Confession: a beautiful portrait of a corseted woman (review)

Confession: a beautiful portrait of a corseted woman (review)

In this new version of Beatrix Beck's novel, Nicolas Boukhrief reformulates the question of the enemy within.

Arte will offer this evening The confession. This rereading of Léon Morin, priest, is it worth it? Absolutely. Here is our review.

Basically, what is left of Léon Morin, priest, previous adaptation of Beatrix Beck's novel? Apart from Belmondo, a flirtatious and sexy priest, who excites his parishioners and decides to attack the very reluctant and cold Emmanuelle Riva? Apart from the mocking iconoclasm of Jean-Pierre Melville? Not much.

Boukhrief, for his part, chooses to be less attached to the priest than to Barny, a strong and free woman who wavers and in whom everything mixes: desire and religion, fear and audacity… He relies on the stunning classic beauty of Marine Vacth to sign a beautiful portrait of a corseted woman. But The confession is also a wonderful artistic playground. Imperious movements (the light tracking shots which show Barny's forbidden desire during the last confrontation), ironic editing effects, clever camera placement (the confessional scene between Barny and Morin during their first meeting)…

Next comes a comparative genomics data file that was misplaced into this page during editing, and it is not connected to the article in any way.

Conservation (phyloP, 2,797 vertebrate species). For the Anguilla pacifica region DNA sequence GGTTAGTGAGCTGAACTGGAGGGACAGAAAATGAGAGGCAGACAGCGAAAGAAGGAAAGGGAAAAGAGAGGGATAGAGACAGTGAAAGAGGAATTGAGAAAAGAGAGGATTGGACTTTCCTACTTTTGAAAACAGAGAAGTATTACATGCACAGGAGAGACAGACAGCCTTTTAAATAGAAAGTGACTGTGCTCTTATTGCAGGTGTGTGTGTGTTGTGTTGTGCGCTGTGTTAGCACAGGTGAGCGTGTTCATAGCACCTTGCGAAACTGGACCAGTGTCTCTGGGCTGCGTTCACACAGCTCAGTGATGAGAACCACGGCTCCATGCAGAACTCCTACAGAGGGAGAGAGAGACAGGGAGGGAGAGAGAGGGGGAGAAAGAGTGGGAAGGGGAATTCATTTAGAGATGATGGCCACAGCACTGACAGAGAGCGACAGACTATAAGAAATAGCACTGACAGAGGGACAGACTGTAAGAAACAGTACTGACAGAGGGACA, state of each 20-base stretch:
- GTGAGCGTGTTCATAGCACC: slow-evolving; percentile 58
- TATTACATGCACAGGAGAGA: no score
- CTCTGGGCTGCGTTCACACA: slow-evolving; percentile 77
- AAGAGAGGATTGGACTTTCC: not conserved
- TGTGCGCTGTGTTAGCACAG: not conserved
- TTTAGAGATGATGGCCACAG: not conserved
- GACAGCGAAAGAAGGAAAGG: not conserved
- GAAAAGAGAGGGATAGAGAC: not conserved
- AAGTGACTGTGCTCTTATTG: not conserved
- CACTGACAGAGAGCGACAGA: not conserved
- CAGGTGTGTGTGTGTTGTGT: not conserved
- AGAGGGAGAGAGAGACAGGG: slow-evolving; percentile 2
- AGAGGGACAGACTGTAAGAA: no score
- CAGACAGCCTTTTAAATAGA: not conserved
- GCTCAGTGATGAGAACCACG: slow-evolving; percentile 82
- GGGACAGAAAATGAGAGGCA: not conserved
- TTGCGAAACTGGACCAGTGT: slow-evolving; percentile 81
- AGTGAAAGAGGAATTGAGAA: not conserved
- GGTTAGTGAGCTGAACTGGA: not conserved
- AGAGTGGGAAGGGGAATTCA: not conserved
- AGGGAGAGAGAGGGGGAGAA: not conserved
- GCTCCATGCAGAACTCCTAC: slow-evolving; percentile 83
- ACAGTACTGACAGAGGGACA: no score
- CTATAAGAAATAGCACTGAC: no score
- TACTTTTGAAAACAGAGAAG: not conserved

Nicolas Boukhrief brings to life through purely cinematic choices the issues of the story (historical, human or philosophical) and its real subject: as in Made in Franceas in the beautiful Cortex Also, The confession is a film that reminds us that the enemy is always within. It is the French collaborators who are eating away at the village, but it is also carnal love which will drown the desire for conversion. By confronting the ethics of his character with the upheavals of passions and the rigid etiquette of the time, the filmmaker shows his heroine charting her (right) path and coming up against a chaotic universe. At this point we definitely think more of Zulawski than of Melville.

Trailer :

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